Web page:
What causes an increase in the amount of sputum?


Sputum or phlegm is a mucous substance secreted by the cells of the lower respiratory tract (bronchi and bronchioles) of the respiratory tract. It is different from saliva that is secreted higher up in the mouth. Sputum can be any color , including clear, white, yellow, green, pink, or red, as well as blood stained with blood for various diseases. In addition to dead cells, foreign particles that enter the lungs, and sometimes bacteria, phlegm. It contains white blood cells and other immune cells that protect the respiratory tract from infection . There are a number of diseases that lead to increased phlegm production. Sputum tests, such as sputum cytology and sputum culture, can be helpful in diagnosing disease.

What is sputum

As noted above, phlegm contains dead cells and debris from the lower respiratory tract, but it also plays a role in fighting infections by trapping bacteria and retaining white blood cells to fight them.

Sputum vs phlegm vs mucus vs saliva

Phlegm is secreted into the airways ( bronchi and bronchioles ) of the airways. Sputum is not the same as saliva, a substance secreted in the mouth to aid digestion. The terms phlegm and phlegm are used synonymously.

The term mucus can sometimes be used in place of phlegm, but phlegm refers to mucus that is specifically secreted in the respiratory tract, while mucus can also be produced in the gastrointestinal tract, urological tract, and genital tract.

Sputum source

Sputum, or phlegm, is coughing from the lower airways into the airways (the bronchi, bronchioles, and windpipe ) and not from the glands of the mouth and throat. It is produced by cells called goblet cells that line the airways.


Sputum is made up of secretions from the cells that line the airways, dead cells, foreign substances that enter the lungs, such as cigarette tar and air pollutants, as well as white blood cells and other immune cells. In infections, bacteria can also be present in sputum. Blood may also be present in sputum from lung cancer , airway injury, airway injury, and pulmonary edema.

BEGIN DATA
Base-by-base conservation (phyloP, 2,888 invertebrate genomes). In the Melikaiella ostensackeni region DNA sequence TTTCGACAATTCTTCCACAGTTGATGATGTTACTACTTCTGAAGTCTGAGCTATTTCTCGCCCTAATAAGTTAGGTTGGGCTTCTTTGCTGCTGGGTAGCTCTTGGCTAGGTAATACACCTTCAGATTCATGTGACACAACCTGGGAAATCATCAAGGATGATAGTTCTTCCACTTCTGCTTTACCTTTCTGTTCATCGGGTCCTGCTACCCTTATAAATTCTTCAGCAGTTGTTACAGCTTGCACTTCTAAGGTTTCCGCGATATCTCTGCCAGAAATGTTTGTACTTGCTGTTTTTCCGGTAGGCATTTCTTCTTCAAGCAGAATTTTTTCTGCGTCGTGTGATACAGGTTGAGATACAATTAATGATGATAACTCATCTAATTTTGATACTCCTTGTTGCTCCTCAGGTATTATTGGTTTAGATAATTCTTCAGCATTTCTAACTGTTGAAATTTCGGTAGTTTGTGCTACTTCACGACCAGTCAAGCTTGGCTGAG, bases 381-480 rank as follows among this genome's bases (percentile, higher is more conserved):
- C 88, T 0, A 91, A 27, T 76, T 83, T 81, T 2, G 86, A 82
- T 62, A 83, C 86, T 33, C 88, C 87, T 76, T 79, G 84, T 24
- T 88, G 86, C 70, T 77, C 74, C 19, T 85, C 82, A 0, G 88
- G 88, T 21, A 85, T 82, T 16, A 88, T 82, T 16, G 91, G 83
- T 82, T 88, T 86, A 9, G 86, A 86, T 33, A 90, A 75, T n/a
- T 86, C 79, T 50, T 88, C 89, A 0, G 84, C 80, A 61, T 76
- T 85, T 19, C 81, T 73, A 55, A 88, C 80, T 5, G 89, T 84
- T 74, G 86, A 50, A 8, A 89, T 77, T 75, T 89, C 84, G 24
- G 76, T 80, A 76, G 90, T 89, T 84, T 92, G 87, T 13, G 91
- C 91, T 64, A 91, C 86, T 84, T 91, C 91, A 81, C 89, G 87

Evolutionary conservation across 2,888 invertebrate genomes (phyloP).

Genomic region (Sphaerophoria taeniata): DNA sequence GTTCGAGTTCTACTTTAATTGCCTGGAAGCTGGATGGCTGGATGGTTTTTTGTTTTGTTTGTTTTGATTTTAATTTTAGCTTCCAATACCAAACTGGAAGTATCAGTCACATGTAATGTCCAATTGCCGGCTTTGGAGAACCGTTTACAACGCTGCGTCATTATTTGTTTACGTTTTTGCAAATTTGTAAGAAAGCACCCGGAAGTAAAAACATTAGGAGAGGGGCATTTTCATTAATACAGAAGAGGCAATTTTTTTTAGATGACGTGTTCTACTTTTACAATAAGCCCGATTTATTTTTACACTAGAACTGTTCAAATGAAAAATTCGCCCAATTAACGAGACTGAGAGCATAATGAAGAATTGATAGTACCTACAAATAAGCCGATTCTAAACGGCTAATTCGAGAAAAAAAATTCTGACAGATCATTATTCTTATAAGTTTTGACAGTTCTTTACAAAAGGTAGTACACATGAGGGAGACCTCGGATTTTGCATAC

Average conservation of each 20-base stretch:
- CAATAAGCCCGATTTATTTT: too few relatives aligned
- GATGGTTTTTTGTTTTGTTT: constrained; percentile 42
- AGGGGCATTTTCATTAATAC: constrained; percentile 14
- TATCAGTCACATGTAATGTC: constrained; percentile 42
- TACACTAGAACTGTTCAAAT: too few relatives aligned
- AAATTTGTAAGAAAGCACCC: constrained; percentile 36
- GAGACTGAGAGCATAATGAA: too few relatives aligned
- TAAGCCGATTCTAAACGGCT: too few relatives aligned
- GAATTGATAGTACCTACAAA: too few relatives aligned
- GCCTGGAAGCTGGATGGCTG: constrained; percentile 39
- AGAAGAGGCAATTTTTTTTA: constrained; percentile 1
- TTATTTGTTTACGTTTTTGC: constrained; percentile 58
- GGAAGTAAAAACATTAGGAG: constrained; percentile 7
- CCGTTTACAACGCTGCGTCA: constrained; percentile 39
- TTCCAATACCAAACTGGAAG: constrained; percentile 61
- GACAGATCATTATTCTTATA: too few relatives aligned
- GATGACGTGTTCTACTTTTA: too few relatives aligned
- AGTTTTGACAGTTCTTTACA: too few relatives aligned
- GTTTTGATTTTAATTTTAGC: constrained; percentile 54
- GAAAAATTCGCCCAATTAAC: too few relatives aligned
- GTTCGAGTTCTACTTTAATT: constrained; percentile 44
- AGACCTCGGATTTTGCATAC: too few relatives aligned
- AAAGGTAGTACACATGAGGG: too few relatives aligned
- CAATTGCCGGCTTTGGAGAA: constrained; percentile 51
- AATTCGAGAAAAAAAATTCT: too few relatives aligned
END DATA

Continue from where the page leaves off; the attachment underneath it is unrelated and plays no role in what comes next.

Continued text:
The thickness of the phlegm serves to trap foreign material so that the cilia in the airways can pull it out of the lungs and up through the mouth, where it can be swallowed or coughed. Sputum also contains immune cells that can kill or consume bacteria so that they cannot stay in the lungs and cause infections.

Tobacco smoke makes the cilia in the airways less mobile (paralyzed). When this happens, sputum does not travel to the mouth with the cilia and can accumulate in the airways.

What does the color of sputum mean?

Sputum can be of different colors and consistencies, which can help identify certain conditions. For instance:

  • Clean sputum: Clean sputum is usually normal, although it can be increased in some lung conditions.
  • White or gray sputum: White or grayish sputum can also be normal, but may be present in excess in some lung conditions or precede other discoloration associated with other conditions.
  • Dark yellow / green phlegm – White blood cells, known as neutrophils , are green in color. These types of white blood cells are attracted to the site of bacterial infections, so lower respiratory tract bacterial infections, such as pneumonia, can lead to green phlegm. Yellow-green sputum is also characteristic of cystic fibrosis.
  • Brown sputum – Brown sputum due to the presence of tar is sometimes found in people who smoke. Sputum can also be brown or black due to the presence of old blood. Brown sputum is also common in black lung disease. These diseases, called pneumoconiosis, are caused by breathing substances like coal into the lungs.
  • Pink sputum: Pink sputum , especially pink frothy sputum, can be the result of pulmonary edema, a condition in which fluid and small amounts of blood leak from capillaries into the alveoli of the lungs . Pulmonary edema is a common complication of congestive heart failure. Pink or bloody sputum is commonly caused by tuberculosis throughout the world.